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It’s scientifically proven that gratitude is good for you. Gratitude isn’t just backed by leaders like the Dali Lama, it’s also backed by science. With so many obvious benefits, it isn’t a surprise that gratitude has become popular and many of us are taking the time to remember to be thankful for what we have. One of the best and indeed easiest ways to remember to show thanks every day is by using a gratitude journal. 

Why journal?

Journaling regularly has been proven to improve your overall mental health and well-being. Really thinking about what you are grateful for daily can take the experience of journaling up a notch. It might sound time-consuming and potentially difficult but in reality, keeping a gratitude journal is pretty simple. If you’re anything like me, you’ll immediately think it’s complicated but it really needn’t be. You can write down as little as a couple of words to explain what it is you’re grateful for each day.

You don’t have to go into a huge amount of detail but, if you want to, you can. There aren’t any rules; you decide how long the list is each day and whether to make it detailed or simple.

The great thing about journalling is that it’s a relatively easy habit to form and will give back in terms of benefits. A gratitude journal allows you to look back on all the good things when you’re feeling particularly low. This can serve to raise your spirits and remind you just how much you have to be grateful for. 

A gratitude journal boosts positivity

Taking time out each day to put your full focus on what is good in your life and what is going well will inevitably make you feel more positive. Writing down what you are thankful for on a daily basis can also serve to make you a more optimistic person as you start to look for the good in things so that you can write them down. Giving the power over to the much more positive emotions of gratitude and positivity will allow less time and space for negativity and unhelpful thoughts and emotions.

You may well already know of these positive aspects in your subconscious but writing it down and cementing it focuses the brain and makes those thoughts much more real. 

It’ll increase your self-esteem

Journalling, especially when focused on gratitude, is a hugely personal experience. It allows you to be much more present with yourself and to really recognize and appreciate your achievements no matter how big or small they may be. Showing personal gratitude has been shown scientifically to reduce comparison and decrease resentment towards others.

Indeed, a 2014 study showed that focusing on gratitude increased the self-esteem of participating athletes. This extended to them being able to trust more freely as they had much higher self-belief. 

You’ll sleep better

Taking as little as 15 minutes before bed to write down what you are grateful for can have a massive impact. Taking just this small amount of time to focus on all the good in your life can even help you to sleep better. Just as stressed and resentful thoughts can play on your mind and make your sleep fitful, the opposite is true.

Recounting all the good things that happened throughout your day will settle your brain and help you to sleep better. Thinking of the positives leaves much less time for you to mull over any negative thoughts as your mind will be preoccupied and focused on the good.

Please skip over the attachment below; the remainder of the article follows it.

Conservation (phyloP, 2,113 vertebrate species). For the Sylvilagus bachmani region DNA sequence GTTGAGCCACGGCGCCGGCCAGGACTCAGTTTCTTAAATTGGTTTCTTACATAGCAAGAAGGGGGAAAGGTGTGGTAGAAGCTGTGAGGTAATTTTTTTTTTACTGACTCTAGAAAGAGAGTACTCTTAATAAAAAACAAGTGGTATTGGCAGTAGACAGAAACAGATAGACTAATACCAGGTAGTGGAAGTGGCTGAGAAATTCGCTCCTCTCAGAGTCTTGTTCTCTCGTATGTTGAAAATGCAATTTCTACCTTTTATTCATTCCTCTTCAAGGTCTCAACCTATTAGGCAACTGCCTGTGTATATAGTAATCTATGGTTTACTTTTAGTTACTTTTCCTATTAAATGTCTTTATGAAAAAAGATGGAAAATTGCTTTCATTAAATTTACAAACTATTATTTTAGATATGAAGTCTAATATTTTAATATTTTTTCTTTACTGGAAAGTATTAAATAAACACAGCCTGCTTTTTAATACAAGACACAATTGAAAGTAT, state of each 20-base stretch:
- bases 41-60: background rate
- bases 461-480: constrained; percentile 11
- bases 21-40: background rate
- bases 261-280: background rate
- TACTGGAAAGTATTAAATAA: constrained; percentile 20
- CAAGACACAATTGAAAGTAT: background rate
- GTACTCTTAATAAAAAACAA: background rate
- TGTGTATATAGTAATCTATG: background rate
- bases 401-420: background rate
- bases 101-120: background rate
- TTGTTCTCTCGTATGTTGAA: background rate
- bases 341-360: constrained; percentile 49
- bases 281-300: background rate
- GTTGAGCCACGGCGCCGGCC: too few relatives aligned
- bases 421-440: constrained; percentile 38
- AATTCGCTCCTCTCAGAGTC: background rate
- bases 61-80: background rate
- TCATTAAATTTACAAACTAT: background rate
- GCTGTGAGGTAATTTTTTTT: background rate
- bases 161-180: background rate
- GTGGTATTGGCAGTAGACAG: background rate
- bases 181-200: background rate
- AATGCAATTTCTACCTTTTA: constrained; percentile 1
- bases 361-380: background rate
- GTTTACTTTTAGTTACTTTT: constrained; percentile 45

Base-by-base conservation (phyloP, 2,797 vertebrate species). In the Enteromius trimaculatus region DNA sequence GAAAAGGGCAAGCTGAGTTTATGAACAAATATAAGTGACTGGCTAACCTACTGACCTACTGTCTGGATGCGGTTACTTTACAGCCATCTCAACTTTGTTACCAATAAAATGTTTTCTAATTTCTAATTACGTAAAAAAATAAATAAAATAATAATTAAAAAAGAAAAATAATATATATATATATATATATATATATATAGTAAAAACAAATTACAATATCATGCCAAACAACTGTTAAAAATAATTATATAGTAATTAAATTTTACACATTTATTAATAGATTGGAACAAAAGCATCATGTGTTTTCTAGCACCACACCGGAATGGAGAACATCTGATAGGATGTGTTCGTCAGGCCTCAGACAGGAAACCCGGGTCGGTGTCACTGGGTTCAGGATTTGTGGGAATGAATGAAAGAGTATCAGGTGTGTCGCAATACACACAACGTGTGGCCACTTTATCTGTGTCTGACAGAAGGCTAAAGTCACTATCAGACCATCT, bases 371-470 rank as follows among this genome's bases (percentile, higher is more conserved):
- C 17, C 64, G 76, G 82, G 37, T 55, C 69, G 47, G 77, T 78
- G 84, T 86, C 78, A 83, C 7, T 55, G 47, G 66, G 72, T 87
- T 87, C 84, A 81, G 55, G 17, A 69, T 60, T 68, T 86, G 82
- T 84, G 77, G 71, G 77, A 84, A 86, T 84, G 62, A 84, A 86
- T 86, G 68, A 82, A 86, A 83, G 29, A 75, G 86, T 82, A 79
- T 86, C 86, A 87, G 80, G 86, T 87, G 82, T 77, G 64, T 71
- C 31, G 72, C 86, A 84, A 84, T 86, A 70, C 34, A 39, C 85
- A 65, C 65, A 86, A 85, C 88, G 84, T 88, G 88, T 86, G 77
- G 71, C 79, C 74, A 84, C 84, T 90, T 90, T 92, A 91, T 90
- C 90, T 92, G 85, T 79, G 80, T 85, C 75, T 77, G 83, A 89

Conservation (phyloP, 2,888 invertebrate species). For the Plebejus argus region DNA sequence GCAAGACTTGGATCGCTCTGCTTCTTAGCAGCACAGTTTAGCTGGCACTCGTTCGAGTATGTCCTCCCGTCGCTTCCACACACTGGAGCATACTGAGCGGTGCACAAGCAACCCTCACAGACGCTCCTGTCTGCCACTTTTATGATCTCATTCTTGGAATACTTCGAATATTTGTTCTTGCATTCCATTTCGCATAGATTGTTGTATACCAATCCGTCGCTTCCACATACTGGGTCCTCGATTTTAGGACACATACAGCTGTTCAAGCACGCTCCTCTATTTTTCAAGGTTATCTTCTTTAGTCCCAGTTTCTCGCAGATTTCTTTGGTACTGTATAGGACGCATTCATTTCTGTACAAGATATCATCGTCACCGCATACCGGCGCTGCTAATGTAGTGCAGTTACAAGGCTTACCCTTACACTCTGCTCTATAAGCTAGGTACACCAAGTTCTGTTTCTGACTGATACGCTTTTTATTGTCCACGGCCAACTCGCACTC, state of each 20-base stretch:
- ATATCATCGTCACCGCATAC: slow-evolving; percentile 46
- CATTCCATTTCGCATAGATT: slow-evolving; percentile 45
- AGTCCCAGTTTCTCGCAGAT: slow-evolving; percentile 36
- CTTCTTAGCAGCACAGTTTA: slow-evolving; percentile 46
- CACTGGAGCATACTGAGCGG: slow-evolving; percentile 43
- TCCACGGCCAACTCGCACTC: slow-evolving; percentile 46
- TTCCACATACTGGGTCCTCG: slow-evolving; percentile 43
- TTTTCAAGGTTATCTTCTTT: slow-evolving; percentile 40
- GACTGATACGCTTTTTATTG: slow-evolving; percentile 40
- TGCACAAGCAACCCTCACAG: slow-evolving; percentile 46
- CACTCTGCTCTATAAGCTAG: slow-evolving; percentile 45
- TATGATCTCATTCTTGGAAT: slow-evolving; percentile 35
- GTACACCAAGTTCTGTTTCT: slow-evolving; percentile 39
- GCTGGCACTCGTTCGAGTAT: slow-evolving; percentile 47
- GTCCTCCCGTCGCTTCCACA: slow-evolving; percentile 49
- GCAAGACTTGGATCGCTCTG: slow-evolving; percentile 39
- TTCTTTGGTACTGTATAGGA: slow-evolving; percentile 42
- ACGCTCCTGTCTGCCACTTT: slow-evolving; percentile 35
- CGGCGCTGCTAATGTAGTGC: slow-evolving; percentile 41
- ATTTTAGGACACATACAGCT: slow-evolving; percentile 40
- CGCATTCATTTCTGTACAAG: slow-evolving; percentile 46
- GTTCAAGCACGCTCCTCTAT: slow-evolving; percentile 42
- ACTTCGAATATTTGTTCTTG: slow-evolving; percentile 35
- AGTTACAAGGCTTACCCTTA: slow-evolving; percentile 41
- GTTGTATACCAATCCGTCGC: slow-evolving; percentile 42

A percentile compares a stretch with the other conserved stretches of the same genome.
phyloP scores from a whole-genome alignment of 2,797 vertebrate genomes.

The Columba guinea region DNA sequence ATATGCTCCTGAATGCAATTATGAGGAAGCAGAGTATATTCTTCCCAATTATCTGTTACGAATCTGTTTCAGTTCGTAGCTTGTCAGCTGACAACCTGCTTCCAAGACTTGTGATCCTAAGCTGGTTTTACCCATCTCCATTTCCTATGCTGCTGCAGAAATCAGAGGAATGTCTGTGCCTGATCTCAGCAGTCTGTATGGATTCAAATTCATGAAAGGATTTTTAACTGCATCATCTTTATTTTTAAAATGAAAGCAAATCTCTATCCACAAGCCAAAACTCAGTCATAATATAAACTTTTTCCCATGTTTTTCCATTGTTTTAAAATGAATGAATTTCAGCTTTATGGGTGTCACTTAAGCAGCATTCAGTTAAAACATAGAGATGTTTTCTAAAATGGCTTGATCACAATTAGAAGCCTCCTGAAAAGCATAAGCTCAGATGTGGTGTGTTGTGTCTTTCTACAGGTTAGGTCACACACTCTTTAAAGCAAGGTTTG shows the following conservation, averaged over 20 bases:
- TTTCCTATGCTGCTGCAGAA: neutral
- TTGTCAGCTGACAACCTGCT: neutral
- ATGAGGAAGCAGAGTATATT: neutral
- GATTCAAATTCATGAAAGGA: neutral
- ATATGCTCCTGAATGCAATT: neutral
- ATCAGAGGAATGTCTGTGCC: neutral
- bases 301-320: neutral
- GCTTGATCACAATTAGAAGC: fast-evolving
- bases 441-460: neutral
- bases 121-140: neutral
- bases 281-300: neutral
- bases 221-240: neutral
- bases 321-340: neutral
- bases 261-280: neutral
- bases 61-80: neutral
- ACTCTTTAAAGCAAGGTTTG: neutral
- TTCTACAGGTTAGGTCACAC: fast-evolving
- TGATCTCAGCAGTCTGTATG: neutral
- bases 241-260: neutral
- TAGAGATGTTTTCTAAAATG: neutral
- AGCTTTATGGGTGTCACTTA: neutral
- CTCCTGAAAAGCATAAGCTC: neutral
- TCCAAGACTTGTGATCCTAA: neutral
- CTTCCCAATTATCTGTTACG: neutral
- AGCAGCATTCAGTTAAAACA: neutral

gratitude journalGratitude might well increase happiness

Being thankful and grateful allows you to acknowledge and think about all the good things in your life. Writing these things down will help you to focus in on the good and block out the negative much more effectively. Your brain will automatically be more in tune with the good thoughts, feelings, and experiences as it seeks them out during the day. After all, you need things to put into your gratitude journal at the end of your day.

Writing all these good things down will help you feel more positive, gain more enjoyment from experiences and build stronger and better relationships. Overall, it seems to point towards a much happier life. Ultimately, if you’re feeling more optimistic, you’re much more likely to be positive about life and all its facets. 

Stress less! 

Science has proven that people who show gratefulness more frequently are, overall, much less stressed. Grateful people tend to take care of themselves and their bodies better and, by extension, live longer and happier lives. They are much more able to manage stress effectively and this focus on satisfaction and good naturally serves to counteract stress. Ultimately, this reduced stress will allow you to take on life more freely and handle what comes your way more effectively. 

References

https://www.happify.com/hd/why-you-should-write-a-gratitude-journal/
https://www.psychologytoday.com/intl/blog/minding-the-body/201111/how-gratitude-helps-you-sleep-night
https://www.goodnet.org/articles/5-reasons-keeping-gratitude-journal-will-change-your-life
http://eprints.lse.ac.uk/57314/
https://positivepsychology.com/gratitude-appreciation/

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Katie Hart

Katie Hart is a successful health, beauty and fashion blogger with a BA in Fashion Media at LISOF. Her hobbies include styling, reading, true crime podcasts and singing. She is a lover of all things fashion and beauty, but is happiest when sitting with her mini Maltese, Aria.

The content in this editorial is for general information only and is not intended to provide medical or other professional advice. For more information on your medical condition and treatment options, speak to your healthcare professional.

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